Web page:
The respondent states that he visited the two children at the applicant’s parent’s house last August and found the two children still living with the applicant’s parents. He says that the applicant’s mother refused to allow him to see the children and asked him to get permission from their mother. The respondent has in his affidavit filed on 6/10/90 annexed a copy of children’s officer’s report made to the Chief Kadhi. That report is made by Jane W Njera. In that report, she states that she found the two children living with the applicant’s mother on 22/8/88 in an untidy crowded room. She recommended that the custody be given to the respondent as the children looked thin and uncared for. There is a further report dated 16/8/88 prepared by one Said R Mohamed. He came to the same conclusion that the two children were living with applicants mother and that their health was poor as they were not well looked after. In the course of these proceedings, I asked for a children’s officer’s report and one F N Njoroge at Provincial Children’s Office filed the Report dated 21/8/90. The Report states among other things – “The children of the marriage have been living with their maternal grandmother who claims that they are more comfortable at her home as she has always taken care of them. She, however, claims that the children spend the nights with their mother in Kisauni but they are in her home during the day. Neighbours say the children stay with their grandmother ...”
The respondent’s complaint that children have been alienated from him by being denied access seems to be true. She found the children to be terribly scared of their father. She found it unfair to only demand money from the respondent as has been the case while denying him participation in parental duties. She recommended that the custody should be given to the father to look after his children and acquaint himself with them. While undertaking that the Children’s Officer will closely supervise the children. The paramount consideration in this type of case is the welfare of the children. It has been held that to deprive a parent of access is to deprive a child of an important contribution to his emotional and material growing up in the long run. Also, in case of very young female children, there is a rule in favour of the mother in the absence of exceptional circumstances – Joyce Muthoni Githunguri v Stanely Munga Githunguri CA No 90 of 1978 – Hancox’s reports Vol VI, page I.
Firstly, it is clear that as between the applicant, her parents and her current husband on one side and the respondent and his relatives on the other side, there is disagreement as to whether the applicant is physically living with the children. There is bound to be such a disagreement in custody cases because the parties become emotionally involved. The best help to the Court is from the disinterested people. Three different Children Officers have investigated the dispute and concluded that the two children are currently living with their grandmother the applicant’s mother. They have found that the children live in a crowded place and are not well looked after. The applicant’s mother says that the children are very used to her. That could only be so if she has been living with them. I will accept the respondent’s evidence as supported by the Reports from the Children Officers that the children in fact live with the applicant’s mother.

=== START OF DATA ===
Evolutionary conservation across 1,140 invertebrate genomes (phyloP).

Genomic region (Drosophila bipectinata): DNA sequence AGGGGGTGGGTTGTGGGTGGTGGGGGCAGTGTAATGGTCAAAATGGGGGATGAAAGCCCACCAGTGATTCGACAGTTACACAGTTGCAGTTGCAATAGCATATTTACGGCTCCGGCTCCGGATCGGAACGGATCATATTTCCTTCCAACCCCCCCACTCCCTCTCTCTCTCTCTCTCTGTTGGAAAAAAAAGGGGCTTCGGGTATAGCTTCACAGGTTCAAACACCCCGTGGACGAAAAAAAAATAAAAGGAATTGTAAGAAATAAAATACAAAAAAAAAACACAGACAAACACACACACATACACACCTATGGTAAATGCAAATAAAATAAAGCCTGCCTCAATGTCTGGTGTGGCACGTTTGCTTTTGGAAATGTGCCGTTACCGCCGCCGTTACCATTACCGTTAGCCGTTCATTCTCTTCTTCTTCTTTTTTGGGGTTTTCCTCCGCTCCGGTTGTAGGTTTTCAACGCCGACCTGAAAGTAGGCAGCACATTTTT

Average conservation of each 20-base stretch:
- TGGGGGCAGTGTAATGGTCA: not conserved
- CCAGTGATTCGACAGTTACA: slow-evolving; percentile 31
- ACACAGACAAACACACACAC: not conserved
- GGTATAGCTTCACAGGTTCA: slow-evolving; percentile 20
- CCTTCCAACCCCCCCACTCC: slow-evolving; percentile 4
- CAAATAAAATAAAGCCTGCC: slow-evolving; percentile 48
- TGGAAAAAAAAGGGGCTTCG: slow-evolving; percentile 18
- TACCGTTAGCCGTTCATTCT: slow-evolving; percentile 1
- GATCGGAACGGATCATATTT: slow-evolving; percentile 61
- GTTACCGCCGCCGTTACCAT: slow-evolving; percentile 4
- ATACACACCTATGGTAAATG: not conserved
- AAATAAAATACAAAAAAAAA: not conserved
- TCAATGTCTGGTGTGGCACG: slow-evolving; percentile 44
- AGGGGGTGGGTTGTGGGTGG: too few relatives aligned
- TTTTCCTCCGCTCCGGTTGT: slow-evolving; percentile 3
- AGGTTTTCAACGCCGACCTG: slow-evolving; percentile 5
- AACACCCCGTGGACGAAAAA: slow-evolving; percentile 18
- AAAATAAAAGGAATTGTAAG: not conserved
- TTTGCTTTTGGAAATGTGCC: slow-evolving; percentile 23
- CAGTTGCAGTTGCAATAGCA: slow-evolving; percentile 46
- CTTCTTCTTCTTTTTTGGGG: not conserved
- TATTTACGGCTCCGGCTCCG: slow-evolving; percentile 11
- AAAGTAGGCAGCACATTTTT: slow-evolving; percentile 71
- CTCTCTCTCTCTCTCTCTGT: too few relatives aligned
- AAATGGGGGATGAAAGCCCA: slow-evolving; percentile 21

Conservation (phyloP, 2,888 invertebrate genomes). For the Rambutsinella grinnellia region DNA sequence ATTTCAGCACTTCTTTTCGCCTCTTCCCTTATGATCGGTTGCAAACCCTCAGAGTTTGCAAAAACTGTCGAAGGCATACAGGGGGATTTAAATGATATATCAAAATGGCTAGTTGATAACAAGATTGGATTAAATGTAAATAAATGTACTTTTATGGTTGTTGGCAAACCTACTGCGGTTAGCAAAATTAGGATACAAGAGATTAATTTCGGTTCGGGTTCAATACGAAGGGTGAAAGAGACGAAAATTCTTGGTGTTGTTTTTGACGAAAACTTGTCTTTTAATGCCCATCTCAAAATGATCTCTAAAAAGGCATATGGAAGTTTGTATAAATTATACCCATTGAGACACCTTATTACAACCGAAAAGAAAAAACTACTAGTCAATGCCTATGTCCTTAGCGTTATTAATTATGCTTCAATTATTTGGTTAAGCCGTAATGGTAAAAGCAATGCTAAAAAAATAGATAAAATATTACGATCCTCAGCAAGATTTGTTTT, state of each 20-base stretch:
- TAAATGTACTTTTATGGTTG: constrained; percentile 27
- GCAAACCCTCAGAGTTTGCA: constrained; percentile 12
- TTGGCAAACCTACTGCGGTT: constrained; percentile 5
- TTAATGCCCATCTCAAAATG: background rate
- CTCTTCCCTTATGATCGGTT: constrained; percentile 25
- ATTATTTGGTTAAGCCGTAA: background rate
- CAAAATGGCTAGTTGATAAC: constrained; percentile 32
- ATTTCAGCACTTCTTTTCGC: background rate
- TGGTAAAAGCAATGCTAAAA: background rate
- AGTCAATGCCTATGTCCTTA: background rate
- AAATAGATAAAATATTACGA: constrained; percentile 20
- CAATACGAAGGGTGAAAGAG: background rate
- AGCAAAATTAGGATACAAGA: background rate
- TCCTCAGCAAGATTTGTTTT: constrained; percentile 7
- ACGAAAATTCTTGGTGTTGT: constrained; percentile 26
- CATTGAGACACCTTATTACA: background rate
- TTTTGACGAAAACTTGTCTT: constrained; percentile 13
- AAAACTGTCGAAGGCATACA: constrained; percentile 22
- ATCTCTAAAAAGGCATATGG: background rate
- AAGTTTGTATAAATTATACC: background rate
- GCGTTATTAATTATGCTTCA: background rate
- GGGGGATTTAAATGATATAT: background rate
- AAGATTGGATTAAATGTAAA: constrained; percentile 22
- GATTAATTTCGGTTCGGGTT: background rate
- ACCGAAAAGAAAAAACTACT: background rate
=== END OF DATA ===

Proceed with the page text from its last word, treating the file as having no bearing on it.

Even if they are living with the applicant, it is clear that the applicant has two other children from her current marriage and also that she lives with five other children from her husband’s previous marriages, her husband’s parents and a sister. The applicant has no source of income and she is at the mercy of her husband. Her husband has another large family to look after. He has not disclosed his income. I find this even pretentious that he is capable of loving and looking after the two children as his own natural children. The children’s father is alive and it is morally wrong to take over the place of their father.
I find that if the children are living with the applicant, her house is not a suitable place for the two children to live. There will always be conflicts. The respondent is a suitable parent and has properties. He has sufficient income to guarantee the children a good life, better education and a sense of belonging. He does not have a large family. If the children live with their grandmother, the respondent can also be able to look after them. He has ability to look for a suitable maid or if his current wife has left him to look for a caring wife to look after the two children. At present, the children have been alienated from the respondent and it is not for their long term well being that they should be made to forget their father.
It is implicit from the evidence of the applicant that she is motivated by the amount of the maintenance that she will be receiving from the respondent. Even if she is living with the children, there is no guarantee in that crowded atmosphere that the money will exclusively be used for the maintenance of the two children. It may end up feeding other hungry mouths.
The respondent has shown that when he defaulted paying maintenance. The applicant caused the respondent’s house to be attached for sale. This is the house which the respondent has leased and from which he derives his income. She did not stop to think that the house is a good security for the life of her two children. One cannot help believing that the applicant’s application for custody of the children is motivated by the expected maintenance that the respondent is bound to pay if the children are in her custody and not by the welfare of the children.
The two children are boys and are big enough. It is for their short term and long term welfare and as recommended by the Children Officers that they should live with their father. I believe that this is one of the exceptional cases where the mother should be denied custody of young children. I dismiss her application with no orders as to costs. I award the custody of the two children to their father the respondent but give access to the applicant.
The applicant or the applicant’s mother to hand over the two children to the respondent under supervision of OCS Central Police Station and the Provincial Children’s Officer on or before 30/11/90. Liberty to apply regarding access.